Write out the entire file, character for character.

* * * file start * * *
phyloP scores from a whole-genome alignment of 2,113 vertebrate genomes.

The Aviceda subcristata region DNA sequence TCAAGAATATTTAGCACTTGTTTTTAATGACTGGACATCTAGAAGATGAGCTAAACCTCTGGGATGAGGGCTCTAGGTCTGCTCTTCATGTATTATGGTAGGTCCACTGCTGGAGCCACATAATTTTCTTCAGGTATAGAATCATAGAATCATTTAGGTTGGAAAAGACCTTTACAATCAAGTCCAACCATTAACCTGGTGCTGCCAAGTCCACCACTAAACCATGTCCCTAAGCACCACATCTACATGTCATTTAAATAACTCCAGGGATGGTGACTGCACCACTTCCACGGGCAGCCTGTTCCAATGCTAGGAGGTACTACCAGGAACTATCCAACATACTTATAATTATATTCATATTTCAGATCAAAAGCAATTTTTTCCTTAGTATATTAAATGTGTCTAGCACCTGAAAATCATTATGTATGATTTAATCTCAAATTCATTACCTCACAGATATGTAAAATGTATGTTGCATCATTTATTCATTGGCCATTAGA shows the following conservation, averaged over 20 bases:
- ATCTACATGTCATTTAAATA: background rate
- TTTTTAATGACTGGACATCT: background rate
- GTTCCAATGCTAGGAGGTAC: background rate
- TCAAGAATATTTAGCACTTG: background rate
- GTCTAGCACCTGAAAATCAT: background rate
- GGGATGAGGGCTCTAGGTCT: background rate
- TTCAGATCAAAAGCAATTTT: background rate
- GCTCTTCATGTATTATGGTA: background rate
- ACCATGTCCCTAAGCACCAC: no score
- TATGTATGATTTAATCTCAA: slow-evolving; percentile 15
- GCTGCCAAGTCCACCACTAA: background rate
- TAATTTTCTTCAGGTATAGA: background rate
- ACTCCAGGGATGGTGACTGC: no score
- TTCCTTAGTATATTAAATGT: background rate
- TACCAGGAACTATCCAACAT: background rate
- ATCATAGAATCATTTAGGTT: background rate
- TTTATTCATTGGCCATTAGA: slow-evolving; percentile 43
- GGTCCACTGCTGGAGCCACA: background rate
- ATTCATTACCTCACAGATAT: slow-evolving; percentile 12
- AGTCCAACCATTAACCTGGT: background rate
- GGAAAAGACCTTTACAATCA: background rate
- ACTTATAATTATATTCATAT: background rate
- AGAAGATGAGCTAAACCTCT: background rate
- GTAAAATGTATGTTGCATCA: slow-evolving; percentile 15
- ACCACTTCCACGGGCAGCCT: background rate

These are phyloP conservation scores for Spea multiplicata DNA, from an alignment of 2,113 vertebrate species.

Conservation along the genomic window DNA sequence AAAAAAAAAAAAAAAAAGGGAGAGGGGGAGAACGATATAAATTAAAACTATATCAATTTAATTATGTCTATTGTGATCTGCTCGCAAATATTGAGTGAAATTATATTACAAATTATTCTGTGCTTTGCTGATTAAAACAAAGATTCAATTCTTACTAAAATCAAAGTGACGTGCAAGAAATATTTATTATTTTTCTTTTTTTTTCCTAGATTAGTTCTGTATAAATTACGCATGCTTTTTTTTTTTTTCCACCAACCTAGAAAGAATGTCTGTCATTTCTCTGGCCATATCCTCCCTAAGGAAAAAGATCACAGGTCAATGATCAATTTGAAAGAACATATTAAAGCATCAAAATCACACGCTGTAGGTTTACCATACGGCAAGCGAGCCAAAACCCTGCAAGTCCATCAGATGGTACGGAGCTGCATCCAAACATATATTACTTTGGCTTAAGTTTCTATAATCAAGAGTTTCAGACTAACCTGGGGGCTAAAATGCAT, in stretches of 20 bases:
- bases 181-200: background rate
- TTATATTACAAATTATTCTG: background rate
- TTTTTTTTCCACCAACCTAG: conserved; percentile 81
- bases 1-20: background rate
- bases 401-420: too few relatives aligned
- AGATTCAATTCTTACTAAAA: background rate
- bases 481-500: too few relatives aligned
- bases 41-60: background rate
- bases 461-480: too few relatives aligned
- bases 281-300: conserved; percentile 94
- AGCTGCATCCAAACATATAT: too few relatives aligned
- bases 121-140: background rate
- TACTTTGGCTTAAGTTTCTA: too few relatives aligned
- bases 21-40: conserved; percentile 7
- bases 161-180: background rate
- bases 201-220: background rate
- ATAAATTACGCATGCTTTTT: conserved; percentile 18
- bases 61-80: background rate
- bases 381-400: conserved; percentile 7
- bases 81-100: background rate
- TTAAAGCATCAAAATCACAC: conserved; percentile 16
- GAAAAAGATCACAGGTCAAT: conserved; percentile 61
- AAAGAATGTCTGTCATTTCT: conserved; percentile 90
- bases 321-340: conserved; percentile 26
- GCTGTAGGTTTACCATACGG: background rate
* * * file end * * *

phyloP scores from a whole-genome alignment of 2,113 vertebrate genomes.

The Aviceda subcristata region DNA sequence TCAAGAATATTTAGCACTTGTTTTTAATGACTGGACATCTAGAAGATGAGCTAAACCTCTGGGATGAGGGCTCTAGGTCTGCTCTTCATGTATTATGGTAGGTCCACTGCTGGAGCCACATAATTTTCTTCAGGTATAGAATCATAGAATCATTTAGGTTGGAAAAGACCTTTACAATCAAGTCCAACCATTAACCTGGTGCTGCCAAGTCCACCACTAAACCATGTCCCTAAGCACCACATCTACATGTCATTTAAATAACTCCAGGGATGGTGACTGCACCACTTCCACGGGCAGCCTGTTCCAATGCTAGGAGGTACTACCAGGAACTATCCAACATACTTATAATTATATTCATATTTCAGATCAAAAGCAATTTTTTCCTTAGTATATTAAATGTGTCTAGCACCTGAAAATCATTATGTATGATTTAATCTCAAATTCATTACCTCACAGATATGTAAAATGTATGTTGCATCATTTATTCATTGGCCATTAGA shows the following conservation, averaged over 20 bases:
- ATCTACATGTCATTTAAATA: background rate
- TTTTTAATGACTGGACATCT: background rate
- GTTCCAATGCTAGGAGGTAC: background rate
- TCAAGAATATTTAGCACTTG: background rate
- GTCTAGCACCTGAAAATCAT: background rate
- GGGATGAGGGCTCTAGGTCT: background rate
- TTCAGATCAAAAGCAATTTT: background rate
- GCTCTTCATGTATTATGGTA: background rate
- ACCATGTCCCTAAGCACCAC: no score
- TATGTATGATTTAATCTCAA: slow-evolving; percentile 15
- GCTGCCAAGTCCACCACTAA: background rate
- TAATTTTCTTCAGGTATAGA: background rate
- ACTCCAGGGATGGTGACTGC: no score
- TTCCTTAGTATATTAAATGT: background rate
- TACCAGGAACTATCCAACAT: background rate
- ATCATAGAATCATTTAGGTT: background rate
- TTTATTCATTGGCCATTAGA: slow-evolving; percentile 43
- GGTCCACTGCTGGAGCCACA: background rate
- ATTCATTACCTCACAGATAT: slow-evolving; percentile 12
- AGTCCAACCATTAACCTGGT: background rate
- GGAAAAGACCTTTACAATCA: background rate
- ACTTATAATTATATTCATAT: background rate
- AGAAGATGAGCTAAACCTCT: background rate
- GTAAAATGTATGTTGCATCA: slow-evolving; percentile 15
- ACCACTTCCACGGGCAGCCT: background rate

These are phyloP conservation scores for Spea multiplicata DNA, from an alignment of 2,113 vertebrate species.

Conservation along the genomic window DNA sequence AAAAAAAAAAAAAAAAAGGGAGAGGGGGAGAACGATATAAATTAAAACTATATCAATTTAATTATGTCTATTGTGATCTGCTCGCAAATATTGAGTGAAATTATATTACAAATTATTCTGTGCTTTGCTGATTAAAACAAAGATTCAATTCTTACTAAAATCAAAGTGACGTGCAAGAAATATTTATTATTTTTCTTTTTTTTTCCTAGATTAGTTCTGTATAAATTACGCATGCTTTTTTTTTTTTTCCACCAACCTAGAAAGAATGTCTGTCATTTCTCTGGCCATATCCTCCCTAAGGAAAAAGATCACAGGTCAATGATCAATTTGAAAGAACATATTAAAGCATCAAAATCACACGCTGTAGGTTTACCATACGGCAAGCGAGCCAAAACCCTGCAAGTCCATCAGATGGTACGGAGCTGCATCCAAACATATATTACTTTGGCTTAAGTTTCTATAATCAAGAGTTTCAGACTAACCTGGGGGCTAAAATGCAT, in stretches of 20 bases:
- bases 181-200: background rate
- TTATATTACAAATTATTCTG: background rate
- TTTTTTTTCCACCAACCTAG: conserved; percentile 81
- bases 1-20: background rate
- bases 401-420: too few relatives aligned
- AGATTCAATTCTTACTAAAA: background rate
- bases 481-500: too few relatives aligned
- bases 41-60: background rate
- bases 461-480: too few relatives aligned
- bases 281-300: conserved; percentile 94
- AGCTGCATCCAAACATATAT: too few relatives aligned
- bases 121-140: background rate
- TACTTTGGCTTAAGTTTCTA: too few relatives aligned
- bases 21-40: conserved; percentile 7
- bases 161-180: background rate
- bases 201-220: background rate
- ATAAATTACGCATGCTTTTT: conserved; percentile 18
- bases 61-80: background rate
- bases 381-400: conserved; percentile 7
- bases 81-100: background rate
- TTAAAGCATCAAAATCACAC: conserved; percentile 16
- GAAAAAGATCACAGGTCAAT: conserved; percentile 61
- AAAGAATGTCTGTCATTTCT: conserved; percentile 90
- bases 321-340: conserved; percentile 26
- GCTGTAGGTTTACCATACGG: background rate